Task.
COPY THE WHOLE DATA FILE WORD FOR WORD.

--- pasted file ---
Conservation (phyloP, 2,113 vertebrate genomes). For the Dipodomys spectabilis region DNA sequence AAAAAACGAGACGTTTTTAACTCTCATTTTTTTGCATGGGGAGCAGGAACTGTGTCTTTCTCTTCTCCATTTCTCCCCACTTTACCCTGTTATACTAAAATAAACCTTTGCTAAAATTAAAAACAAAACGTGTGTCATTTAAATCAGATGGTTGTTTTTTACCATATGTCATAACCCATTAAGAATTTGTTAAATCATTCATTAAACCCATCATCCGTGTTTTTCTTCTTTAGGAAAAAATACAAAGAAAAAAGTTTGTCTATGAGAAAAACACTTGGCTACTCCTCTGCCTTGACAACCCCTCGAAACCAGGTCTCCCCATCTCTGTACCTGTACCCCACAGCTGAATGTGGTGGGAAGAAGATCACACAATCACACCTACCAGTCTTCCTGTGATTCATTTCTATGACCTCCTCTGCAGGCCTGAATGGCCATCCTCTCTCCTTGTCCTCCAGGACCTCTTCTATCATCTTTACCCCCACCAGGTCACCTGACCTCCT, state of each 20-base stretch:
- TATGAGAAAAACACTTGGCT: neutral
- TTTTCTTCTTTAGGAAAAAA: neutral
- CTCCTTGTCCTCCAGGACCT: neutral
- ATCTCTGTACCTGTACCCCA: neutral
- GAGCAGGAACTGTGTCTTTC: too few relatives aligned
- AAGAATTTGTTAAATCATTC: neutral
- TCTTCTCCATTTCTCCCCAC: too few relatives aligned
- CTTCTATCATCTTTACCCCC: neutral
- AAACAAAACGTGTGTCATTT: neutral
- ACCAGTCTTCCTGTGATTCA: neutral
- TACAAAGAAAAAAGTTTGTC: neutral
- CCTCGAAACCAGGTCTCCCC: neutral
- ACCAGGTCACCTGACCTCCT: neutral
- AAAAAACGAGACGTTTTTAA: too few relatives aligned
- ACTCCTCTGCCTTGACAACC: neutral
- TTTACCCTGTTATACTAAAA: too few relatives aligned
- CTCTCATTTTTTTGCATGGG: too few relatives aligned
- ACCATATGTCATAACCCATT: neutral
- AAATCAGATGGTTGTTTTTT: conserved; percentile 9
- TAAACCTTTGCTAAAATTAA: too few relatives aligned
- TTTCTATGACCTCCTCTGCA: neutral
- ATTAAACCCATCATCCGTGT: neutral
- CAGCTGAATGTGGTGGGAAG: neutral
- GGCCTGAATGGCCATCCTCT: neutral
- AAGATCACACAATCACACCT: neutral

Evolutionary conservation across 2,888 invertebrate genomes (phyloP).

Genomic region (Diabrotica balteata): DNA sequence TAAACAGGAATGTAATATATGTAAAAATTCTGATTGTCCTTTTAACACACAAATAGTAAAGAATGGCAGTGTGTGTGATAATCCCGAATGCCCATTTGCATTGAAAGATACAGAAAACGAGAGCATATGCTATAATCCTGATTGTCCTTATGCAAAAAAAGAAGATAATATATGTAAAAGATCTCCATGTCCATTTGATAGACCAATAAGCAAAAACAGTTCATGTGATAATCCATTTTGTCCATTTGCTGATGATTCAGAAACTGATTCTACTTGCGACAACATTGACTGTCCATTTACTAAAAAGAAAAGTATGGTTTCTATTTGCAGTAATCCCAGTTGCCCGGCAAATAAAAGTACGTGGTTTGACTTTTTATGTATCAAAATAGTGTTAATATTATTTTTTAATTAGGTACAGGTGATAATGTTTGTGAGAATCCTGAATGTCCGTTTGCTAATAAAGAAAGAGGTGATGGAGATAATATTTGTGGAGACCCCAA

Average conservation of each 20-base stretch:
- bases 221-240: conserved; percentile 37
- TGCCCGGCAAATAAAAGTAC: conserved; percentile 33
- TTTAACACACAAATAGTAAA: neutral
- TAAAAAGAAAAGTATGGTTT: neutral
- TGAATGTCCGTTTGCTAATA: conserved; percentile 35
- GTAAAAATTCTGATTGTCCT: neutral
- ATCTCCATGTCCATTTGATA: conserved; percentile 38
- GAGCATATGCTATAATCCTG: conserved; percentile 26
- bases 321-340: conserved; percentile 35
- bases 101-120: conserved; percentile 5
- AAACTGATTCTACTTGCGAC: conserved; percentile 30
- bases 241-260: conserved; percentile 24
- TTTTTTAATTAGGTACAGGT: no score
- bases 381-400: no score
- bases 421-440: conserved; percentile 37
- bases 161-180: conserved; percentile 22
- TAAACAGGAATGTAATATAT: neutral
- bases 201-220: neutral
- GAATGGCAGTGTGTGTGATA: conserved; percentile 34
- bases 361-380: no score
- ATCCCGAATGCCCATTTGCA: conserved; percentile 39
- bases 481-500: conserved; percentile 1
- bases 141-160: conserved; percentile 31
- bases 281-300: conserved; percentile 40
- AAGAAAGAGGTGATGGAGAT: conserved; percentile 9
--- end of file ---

Conservation (phyloP, 2,113 vertebrate genomes). For the Dipodomys spectabilis region DNA sequence AAAAAACGAGACGTTTTTAACTCTCATTTTTTTGCATGGGGAGCAGGAACTGTGTCTTTCTCTTCTCCATTTCTCCCCACTTTACCCTGTTATACTAAAATAAACCTTTGCTAAAATTAAAAACAAAACGTGTGTCATTTAAATCAGATGGTTGTTTTTTACCATATGTCATAACCCATTAAGAATTTGTTAAATCATTCATTAAACCCATCATCCGTGTTTTTCTTCTTTAGGAAAAAATACAAAGAAAAAAGTTTGTCTATGAGAAAAACACTTGGCTACTCCTCTGCCTTGACAACCCCTCGAAACCAGGTCTCCCCATCTCTGTACCTGTACCCCACAGCTGAATGTGGTGGGAAGAAGATCACACAATCACACCTACCAGTCTTCCTGTGATTCATTTCTATGACCTCCTCTGCAGGCCTGAATGGCCATCCTCTCTCCTTGTCCTCCAGGACCTCTTCTATCATCTTTACCCCCACCAGGTCACCTGACCTCCT, state of each 20-base stretch:
- TATGAGAAAAACACTTGGCT: neutral
- TTTTCTTCTTTAGGAAAAAA: neutral
- CTCCTTGTCCTCCAGGACCT: neutral
- ATCTCTGTACCTGTACCCCA: neutral
- GAGCAGGAACTGTGTCTTTC: too few relatives aligned
- AAGAATTTGTTAAATCATTC: neutral
- TCTTCTCCATTTCTCCCCAC: too few relatives aligned
- CTTCTATCATCTTTACCCCC: neutral
- AAACAAAACGTGTGTCATTT: neutral
- ACCAGTCTTCCTGTGATTCA: neutral
- TACAAAGAAAAAAGTTTGTC: neutral
- CCTCGAAACCAGGTCTCCCC: neutral
- ACCAGGTCACCTGACCTCCT: neutral
- AAAAAACGAGACGTTTTTAA: too few relatives aligned
- ACTCCTCTGCCTTGACAACC: neutral
- TTTACCCTGTTATACTAAAA: too few relatives aligned
- CTCTCATTTTTTTGCATGGG: too few relatives aligned
- ACCATATGTCATAACCCATT: neutral
- AAATCAGATGGTTGTTTTTT: conserved; percentile 9
- TAAACCTTTGCTAAAATTAA: too few relatives aligned
- TTTCTATGACCTCCTCTGCA: neutral
- ATTAAACCCATCATCCGTGT: neutral
- CAGCTGAATGTGGTGGGAAG: neutral
- GGCCTGAATGGCCATCCTCT: neutral
- AAGATCACACAATCACACCT: neutral

Evolutionary conservation across 2,888 invertebrate genomes (phyloP).

Genomic region (Diabrotica balteata): DNA sequence TAAACAGGAATGTAATATATGTAAAAATTCTGATTGTCCTTTTAACACACAAATAGTAAAGAATGGCAGTGTGTGTGATAATCCCGAATGCCCATTTGCATTGAAAGATACAGAAAACGAGAGCATATGCTATAATCCTGATTGTCCTTATGCAAAAAAAGAAGATAATATATGTAAAAGATCTCCATGTCCATTTGATAGACCAATAAGCAAAAACAGTTCATGTGATAATCCATTTTGTCCATTTGCTGATGATTCAGAAACTGATTCTACTTGCGACAACATTGACTGTCCATTTACTAAAAAGAAAAGTATGGTTTCTATTTGCAGTAATCCCAGTTGCCCGGCAAATAAAAGTACGTGGTTTGACTTTTTATGTATCAAAATAGTGTTAATATTATTTTTTAATTAGGTACAGGTGATAATGTTTGTGAGAATCCTGAATGTCCGTTTGCTAATAAAGAAAGAGGTGATGGAGATAATATTTGTGGAGACCCCAA

Average conservation of each 20-base stretch:
- bases 221-240: conserved; percentile 37
- TGCCCGGCAAATAAAAGTAC: conserved; percentile 33
- TTTAACACACAAATAGTAAA: neutral
- TAAAAAGAAAAGTATGGTTT: neutral
- TGAATGTCCGTTTGCTAATA: conserved; percentile 35
- GTAAAAATTCTGATTGTCCT: neutral
- ATCTCCATGTCCATTTGATA: conserved; percentile 38
- GAGCATATGCTATAATCCTG: conserved; percentile 26
- bases 321-340: conserved; percentile 35
- bases 101-120: conserved; percentile 5
- AAACTGATTCTACTTGCGAC: conserved; percentile 30
- bases 241-260: conserved; percentile 24
- TTTTTTAATTAGGTACAGGT: no score
- bases 381-400: no score
- bases 421-440: conserved; percentile 37
- bases 161-180: conserved; percentile 22
- TAAACAGGAATGTAATATAT: neutral
- bases 201-220: neutral
- GAATGGCAGTGTGTGTGATA: conserved; percentile 34
- bases 361-380: no score
- ATCCCGAATGCCCATTTGCA: conserved; percentile 39
- bases 481-500: conserved; percentile 1
- bases 141-160: conserved; percentile 31
- bases 281-300: conserved; percentile 40
- AAGAAAGAGGTGATGGAGAT: conserved; percentile 9